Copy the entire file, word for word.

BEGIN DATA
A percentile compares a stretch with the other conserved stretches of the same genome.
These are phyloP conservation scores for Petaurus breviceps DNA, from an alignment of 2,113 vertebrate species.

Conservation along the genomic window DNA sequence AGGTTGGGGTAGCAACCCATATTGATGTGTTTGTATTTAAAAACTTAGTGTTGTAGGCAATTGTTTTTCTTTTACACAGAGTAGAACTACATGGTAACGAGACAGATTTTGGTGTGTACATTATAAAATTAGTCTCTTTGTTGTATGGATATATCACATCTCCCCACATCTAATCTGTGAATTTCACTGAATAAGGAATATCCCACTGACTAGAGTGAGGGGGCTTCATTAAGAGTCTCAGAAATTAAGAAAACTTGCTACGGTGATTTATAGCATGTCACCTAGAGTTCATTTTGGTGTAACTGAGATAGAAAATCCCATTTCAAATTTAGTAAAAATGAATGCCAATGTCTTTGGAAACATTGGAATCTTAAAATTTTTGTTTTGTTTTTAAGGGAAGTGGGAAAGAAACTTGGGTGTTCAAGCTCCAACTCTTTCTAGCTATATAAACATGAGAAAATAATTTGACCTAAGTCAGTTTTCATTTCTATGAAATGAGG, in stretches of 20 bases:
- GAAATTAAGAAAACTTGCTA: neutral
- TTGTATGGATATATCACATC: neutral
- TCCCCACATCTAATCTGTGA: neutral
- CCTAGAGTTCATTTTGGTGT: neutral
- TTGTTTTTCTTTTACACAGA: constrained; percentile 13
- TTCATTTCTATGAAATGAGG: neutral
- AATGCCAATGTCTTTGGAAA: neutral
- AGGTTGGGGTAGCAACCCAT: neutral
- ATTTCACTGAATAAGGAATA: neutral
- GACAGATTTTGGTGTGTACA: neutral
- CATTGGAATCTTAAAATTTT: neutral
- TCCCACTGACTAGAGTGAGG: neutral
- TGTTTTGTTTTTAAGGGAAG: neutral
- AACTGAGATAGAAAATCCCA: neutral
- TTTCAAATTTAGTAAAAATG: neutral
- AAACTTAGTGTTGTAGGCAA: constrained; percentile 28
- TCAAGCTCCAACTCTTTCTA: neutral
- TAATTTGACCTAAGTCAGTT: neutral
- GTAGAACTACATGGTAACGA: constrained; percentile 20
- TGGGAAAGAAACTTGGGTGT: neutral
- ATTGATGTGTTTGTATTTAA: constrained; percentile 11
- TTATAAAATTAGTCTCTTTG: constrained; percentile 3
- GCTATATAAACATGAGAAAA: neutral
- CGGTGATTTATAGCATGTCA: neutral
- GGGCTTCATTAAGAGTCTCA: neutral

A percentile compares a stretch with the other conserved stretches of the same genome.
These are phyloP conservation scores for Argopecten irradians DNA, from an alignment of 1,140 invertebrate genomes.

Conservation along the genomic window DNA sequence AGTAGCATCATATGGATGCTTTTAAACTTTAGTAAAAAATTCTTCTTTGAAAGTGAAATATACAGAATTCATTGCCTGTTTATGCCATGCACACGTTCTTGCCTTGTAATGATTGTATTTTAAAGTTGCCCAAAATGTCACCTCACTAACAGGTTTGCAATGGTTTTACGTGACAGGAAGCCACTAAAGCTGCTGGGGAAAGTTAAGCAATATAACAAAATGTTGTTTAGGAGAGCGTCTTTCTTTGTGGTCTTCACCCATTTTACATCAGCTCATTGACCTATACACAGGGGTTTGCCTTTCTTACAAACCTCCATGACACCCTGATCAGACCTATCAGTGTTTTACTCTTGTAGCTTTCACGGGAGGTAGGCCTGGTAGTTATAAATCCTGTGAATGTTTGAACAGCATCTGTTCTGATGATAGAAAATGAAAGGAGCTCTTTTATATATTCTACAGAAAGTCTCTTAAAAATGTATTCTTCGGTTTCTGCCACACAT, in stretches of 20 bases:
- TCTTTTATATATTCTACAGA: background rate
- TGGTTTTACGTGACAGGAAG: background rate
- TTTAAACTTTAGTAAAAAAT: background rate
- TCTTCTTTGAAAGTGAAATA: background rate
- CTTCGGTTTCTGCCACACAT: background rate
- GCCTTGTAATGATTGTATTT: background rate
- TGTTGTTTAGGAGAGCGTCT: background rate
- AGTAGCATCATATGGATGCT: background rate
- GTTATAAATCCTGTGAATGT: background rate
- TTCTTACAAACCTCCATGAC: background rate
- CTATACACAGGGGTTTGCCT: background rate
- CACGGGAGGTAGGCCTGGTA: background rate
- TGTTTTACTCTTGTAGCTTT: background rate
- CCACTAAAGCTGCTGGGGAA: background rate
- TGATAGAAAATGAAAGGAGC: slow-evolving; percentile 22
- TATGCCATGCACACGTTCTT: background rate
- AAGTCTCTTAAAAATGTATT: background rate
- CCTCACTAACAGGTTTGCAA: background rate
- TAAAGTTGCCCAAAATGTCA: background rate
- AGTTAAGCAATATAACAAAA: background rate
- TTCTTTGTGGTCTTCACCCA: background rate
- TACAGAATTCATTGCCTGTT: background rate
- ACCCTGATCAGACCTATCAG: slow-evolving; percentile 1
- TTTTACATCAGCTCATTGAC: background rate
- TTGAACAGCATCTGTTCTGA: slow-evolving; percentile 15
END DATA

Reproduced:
A percentile compares a stretch with the other conserved stretches of the same genome.
These are phyloP conservation scores for Petaurus breviceps DNA, from an alignment of 2,113 vertebrate species.

Conservation along the genomic window DNA sequence AGGTTGGGGTAGCAACCCATATTGATGTGTTTGTATTTAAAAACTTAGTGTTGTAGGCAATTGTTTTTCTTTTACACAGAGTAGAACTACATGGTAACGAGACAGATTTTGGTGTGTACATTATAAAATTAGTCTCTTTGTTGTATGGATATATCACATCTCCCCACATCTAATCTGTGAATTTCACTGAATAAGGAATATCCCACTGACTAGAGTGAGGGGGCTTCATTAAGAGTCTCAGAAATTAAGAAAACTTGCTACGGTGATTTATAGCATGTCACCTAGAGTTCATTTTGGTGTAACTGAGATAGAAAATCCCATTTCAAATTTAGTAAAAATGAATGCCAATGTCTTTGGAAACATTGGAATCTTAAAATTTTTGTTTTGTTTTTAAGGGAAGTGGGAAAGAAACTTGGGTGTTCAAGCTCCAACTCTTTCTAGCTATATAAACATGAGAAAATAATTTGACCTAAGTCAGTTTTCATTTCTATGAAATGAGG, in stretches of 20 bases:
- GAAATTAAGAAAACTTGCTA: neutral
- TTGTATGGATATATCACATC: neutral
- TCCCCACATCTAATCTGTGA: neutral
- CCTAGAGTTCATTTTGGTGT: neutral
- TTGTTTTTCTTTTACACAGA: constrained; percentile 13
- TTCATTTCTATGAAATGAGG: neutral
- AATGCCAATGTCTTTGGAAA: neutral
- AGGTTGGGGTAGCAACCCAT: neutral
- ATTTCACTGAATAAGGAATA: neutral
- GACAGATTTTGGTGTGTACA: neutral
- CATTGGAATCTTAAAATTTT: neutral
- TCCCACTGACTAGAGTGAGG: neutral
- TGTTTTGTTTTTAAGGGAAG: neutral
- AACTGAGATAGAAAATCCCA: neutral
- TTTCAAATTTAGTAAAAATG: neutral
- AAACTTAGTGTTGTAGGCAA: constrained; percentile 28
- TCAAGCTCCAACTCTTTCTA: neutral
- TAATTTGACCTAAGTCAGTT: neutral
- GTAGAACTACATGGTAACGA: constrained; percentile 20
- TGGGAAAGAAACTTGGGTGT: neutral
- ATTGATGTGTTTGTATTTAA: constrained; percentile 11
- TTATAAAATTAGTCTCTTTG: constrained; percentile 3
- GCTATATAAACATGAGAAAA: neutral
- CGGTGATTTATAGCATGTCA: neutral
- GGGCTTCATTAAGAGTCTCA: neutral

A percentile compares a stretch with the other conserved stretches of the same genome.
These are phyloP conservation scores for Argopecten irradians DNA, from an alignment of 1,140 invertebrate genomes.

Conservation along the genomic window DNA sequence AGTAGCATCATATGGATGCTTTTAAACTTTAGTAAAAAATTCTTCTTTGAAAGTGAAATATACAGAATTCATTGCCTGTTTATGCCATGCACACGTTCTTGCCTTGTAATGATTGTATTTTAAAGTTGCCCAAAATGTCACCTCACTAACAGGTTTGCAATGGTTTTACGTGACAGGAAGCCACTAAAGCTGCTGGGGAAAGTTAAGCAATATAACAAAATGTTGTTTAGGAGAGCGTCTTTCTTTGTGGTCTTCACCCATTTTACATCAGCTCATTGACCTATACACAGGGGTTTGCCTTTCTTACAAACCTCCATGACACCCTGATCAGACCTATCAGTGTTTTACTCTTGTAGCTTTCACGGGAGGTAGGCCTGGTAGTTATAAATCCTGTGAATGTTTGAACAGCATCTGTTCTGATGATAGAAAATGAAAGGAGCTCTTTTATATATTCTACAGAAAGTCTCTTAAAAATGTATTCTTCGGTTTCTGCCACACAT, in stretches of 20 bases:
- TCTTTTATATATTCTACAGA: background rate
- TGGTTTTACGTGACAGGAAG: background rate
- TTTAAACTTTAGTAAAAAAT: background rate
- TCTTCTTTGAAAGTGAAATA: background rate
- CTTCGGTTTCTGCCACACAT: background rate
- GCCTTGTAATGATTGTATTT: background rate
- TGTTGTTTAGGAGAGCGTCT: background rate
- AGTAGCATCATATGGATGCT: background rate
- GTTATAAATCCTGTGAATGT: background rate
- TTCTTACAAACCTCCATGAC: background rate
- CTATACACAGGGGTTTGCCT: background rate
- CACGGGAGGTAGGCCTGGTA: background rate
- TGTTTTACTCTTGTAGCTTT: background rate
- CCACTAAAGCTGCTGGGGAA: background rate
- TGATAGAAAATGAAAGGAGC: slow-evolving; percentile 22
- TATGCCATGCACACGTTCTT: background rate
- AAGTCTCTTAAAAATGTATT: background rate
- CCTCACTAACAGGTTTGCAA: background rate
- TAAAGTTGCCCAAAATGTCA: background rate
- AGTTAAGCAATATAACAAAA: background rate
- TTCTTTGTGGTCTTCACCCA: background rate
- TACAGAATTCATTGCCTGTT: background rate
- ACCCTGATCAGACCTATCAG: slow-evolving; percentile 1
- TTTTACATCAGCTCATTGAC: background rate
- TTGAACAGCATCTGTTCTGA: slow-evolving; percentile 15